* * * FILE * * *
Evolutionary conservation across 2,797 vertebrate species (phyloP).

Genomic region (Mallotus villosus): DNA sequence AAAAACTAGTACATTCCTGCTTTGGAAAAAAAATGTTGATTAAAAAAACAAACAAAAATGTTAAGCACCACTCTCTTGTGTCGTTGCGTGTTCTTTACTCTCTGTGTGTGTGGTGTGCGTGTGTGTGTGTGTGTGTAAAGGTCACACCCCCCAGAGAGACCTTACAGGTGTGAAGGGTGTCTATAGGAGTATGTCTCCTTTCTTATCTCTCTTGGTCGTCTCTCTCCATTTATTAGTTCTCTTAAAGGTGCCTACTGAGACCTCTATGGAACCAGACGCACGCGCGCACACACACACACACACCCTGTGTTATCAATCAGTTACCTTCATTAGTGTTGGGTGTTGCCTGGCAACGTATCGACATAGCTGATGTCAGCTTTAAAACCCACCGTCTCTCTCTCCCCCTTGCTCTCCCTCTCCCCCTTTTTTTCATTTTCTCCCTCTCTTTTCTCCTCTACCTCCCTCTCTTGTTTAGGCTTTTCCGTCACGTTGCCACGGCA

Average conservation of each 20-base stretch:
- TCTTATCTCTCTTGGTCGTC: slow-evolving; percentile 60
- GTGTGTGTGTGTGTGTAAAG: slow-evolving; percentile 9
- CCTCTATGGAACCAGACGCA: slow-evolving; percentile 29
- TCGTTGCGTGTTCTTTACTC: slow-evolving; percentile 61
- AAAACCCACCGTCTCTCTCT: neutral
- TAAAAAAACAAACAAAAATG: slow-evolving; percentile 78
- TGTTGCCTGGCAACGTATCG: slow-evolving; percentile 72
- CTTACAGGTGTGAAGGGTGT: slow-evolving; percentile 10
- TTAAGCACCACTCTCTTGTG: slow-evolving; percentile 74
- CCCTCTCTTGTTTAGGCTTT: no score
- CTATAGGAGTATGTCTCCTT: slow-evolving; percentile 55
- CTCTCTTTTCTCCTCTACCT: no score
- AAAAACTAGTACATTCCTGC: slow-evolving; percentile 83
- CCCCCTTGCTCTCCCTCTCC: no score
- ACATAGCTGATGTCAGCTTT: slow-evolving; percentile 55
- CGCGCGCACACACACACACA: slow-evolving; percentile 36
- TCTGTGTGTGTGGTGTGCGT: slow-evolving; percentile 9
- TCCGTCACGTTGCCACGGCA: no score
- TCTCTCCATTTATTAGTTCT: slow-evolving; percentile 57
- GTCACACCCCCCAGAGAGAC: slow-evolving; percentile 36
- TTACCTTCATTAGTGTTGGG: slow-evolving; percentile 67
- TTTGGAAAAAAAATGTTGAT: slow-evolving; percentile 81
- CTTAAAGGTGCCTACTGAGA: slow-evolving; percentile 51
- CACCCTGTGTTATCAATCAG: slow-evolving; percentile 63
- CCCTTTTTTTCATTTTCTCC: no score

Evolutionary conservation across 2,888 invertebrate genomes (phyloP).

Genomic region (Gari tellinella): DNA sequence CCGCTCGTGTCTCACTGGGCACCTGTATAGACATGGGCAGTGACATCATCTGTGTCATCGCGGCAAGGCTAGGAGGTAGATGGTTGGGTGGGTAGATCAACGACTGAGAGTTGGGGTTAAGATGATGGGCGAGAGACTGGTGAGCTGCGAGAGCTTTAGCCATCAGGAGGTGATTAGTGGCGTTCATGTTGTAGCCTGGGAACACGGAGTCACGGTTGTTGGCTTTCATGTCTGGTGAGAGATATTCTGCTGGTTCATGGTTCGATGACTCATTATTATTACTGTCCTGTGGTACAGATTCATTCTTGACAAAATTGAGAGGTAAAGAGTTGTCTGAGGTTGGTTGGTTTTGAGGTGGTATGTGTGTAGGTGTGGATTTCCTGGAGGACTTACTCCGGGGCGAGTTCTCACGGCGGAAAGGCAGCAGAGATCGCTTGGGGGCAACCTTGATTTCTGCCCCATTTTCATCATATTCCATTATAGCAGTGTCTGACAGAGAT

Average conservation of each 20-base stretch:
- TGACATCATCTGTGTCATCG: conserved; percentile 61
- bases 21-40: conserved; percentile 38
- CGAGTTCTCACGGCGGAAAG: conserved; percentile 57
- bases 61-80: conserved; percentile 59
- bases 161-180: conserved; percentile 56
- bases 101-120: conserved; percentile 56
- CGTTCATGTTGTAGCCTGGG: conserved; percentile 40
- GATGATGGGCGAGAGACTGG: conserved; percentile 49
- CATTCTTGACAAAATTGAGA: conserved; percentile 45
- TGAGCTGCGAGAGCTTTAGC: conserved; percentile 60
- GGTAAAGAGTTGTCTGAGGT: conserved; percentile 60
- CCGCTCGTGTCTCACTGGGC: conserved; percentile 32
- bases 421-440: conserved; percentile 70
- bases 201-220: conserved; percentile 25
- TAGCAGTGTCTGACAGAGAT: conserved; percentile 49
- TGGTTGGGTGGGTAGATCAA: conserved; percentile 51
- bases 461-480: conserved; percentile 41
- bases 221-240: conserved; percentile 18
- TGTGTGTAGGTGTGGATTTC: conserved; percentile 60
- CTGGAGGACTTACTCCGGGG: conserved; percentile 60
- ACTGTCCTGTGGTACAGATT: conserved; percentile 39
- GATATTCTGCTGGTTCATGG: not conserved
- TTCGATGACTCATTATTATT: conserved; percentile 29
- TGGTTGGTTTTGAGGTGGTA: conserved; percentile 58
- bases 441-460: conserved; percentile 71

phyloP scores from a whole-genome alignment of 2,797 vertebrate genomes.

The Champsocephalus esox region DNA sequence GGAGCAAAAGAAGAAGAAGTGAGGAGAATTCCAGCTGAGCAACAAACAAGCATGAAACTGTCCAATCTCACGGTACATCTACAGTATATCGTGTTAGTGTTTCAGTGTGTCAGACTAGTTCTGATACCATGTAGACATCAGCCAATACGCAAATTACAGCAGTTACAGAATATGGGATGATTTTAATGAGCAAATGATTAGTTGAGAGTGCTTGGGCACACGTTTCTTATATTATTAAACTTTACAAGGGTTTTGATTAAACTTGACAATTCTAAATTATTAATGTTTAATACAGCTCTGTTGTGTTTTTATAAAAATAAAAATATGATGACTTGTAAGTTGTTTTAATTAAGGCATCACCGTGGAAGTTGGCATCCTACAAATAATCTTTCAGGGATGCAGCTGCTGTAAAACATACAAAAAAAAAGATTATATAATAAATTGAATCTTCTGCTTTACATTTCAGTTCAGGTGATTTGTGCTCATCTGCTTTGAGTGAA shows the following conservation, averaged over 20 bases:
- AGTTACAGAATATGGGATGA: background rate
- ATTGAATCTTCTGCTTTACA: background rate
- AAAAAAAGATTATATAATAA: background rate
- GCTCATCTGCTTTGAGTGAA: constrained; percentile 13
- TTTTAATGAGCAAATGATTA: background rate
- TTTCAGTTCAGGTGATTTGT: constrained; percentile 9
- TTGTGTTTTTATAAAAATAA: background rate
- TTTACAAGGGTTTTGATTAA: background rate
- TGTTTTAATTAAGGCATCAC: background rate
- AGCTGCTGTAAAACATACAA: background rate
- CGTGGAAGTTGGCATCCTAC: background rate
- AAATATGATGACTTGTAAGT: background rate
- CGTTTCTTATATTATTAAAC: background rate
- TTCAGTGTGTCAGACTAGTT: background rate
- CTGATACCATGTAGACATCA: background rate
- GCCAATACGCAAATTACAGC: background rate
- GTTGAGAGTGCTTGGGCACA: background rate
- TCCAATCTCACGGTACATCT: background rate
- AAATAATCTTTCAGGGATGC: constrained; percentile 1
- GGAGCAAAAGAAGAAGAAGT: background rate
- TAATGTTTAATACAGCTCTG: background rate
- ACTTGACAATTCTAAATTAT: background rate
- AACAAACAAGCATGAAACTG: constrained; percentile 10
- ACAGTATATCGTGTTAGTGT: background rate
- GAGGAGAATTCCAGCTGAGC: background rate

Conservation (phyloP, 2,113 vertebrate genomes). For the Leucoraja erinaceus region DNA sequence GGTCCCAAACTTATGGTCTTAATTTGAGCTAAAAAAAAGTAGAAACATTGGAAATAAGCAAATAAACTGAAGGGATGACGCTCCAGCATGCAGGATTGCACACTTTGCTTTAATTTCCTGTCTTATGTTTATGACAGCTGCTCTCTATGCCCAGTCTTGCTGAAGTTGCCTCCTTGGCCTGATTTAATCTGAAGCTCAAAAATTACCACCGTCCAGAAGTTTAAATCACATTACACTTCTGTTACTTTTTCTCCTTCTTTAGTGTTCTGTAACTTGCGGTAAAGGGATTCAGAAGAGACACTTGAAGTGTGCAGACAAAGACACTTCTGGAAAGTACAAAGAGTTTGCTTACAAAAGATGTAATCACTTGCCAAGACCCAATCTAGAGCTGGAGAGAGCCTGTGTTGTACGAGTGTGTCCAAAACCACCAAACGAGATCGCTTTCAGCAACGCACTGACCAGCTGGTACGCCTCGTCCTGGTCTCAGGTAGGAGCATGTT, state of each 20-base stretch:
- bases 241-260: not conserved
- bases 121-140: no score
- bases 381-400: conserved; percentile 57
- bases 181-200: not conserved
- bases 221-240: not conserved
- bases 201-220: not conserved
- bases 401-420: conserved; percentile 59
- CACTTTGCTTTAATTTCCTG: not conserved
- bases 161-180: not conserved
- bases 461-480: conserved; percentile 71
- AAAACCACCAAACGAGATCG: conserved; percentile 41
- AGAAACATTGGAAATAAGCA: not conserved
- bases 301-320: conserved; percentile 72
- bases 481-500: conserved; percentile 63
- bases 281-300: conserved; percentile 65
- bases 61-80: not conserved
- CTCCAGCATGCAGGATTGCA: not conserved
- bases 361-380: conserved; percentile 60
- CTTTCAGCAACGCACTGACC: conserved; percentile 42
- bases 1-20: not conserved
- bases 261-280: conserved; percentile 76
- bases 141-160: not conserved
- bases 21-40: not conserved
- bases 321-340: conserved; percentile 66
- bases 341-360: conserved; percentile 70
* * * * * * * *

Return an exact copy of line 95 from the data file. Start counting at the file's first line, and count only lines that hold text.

- AAAACCACCAAACGAGATCG: conserved; percentile 41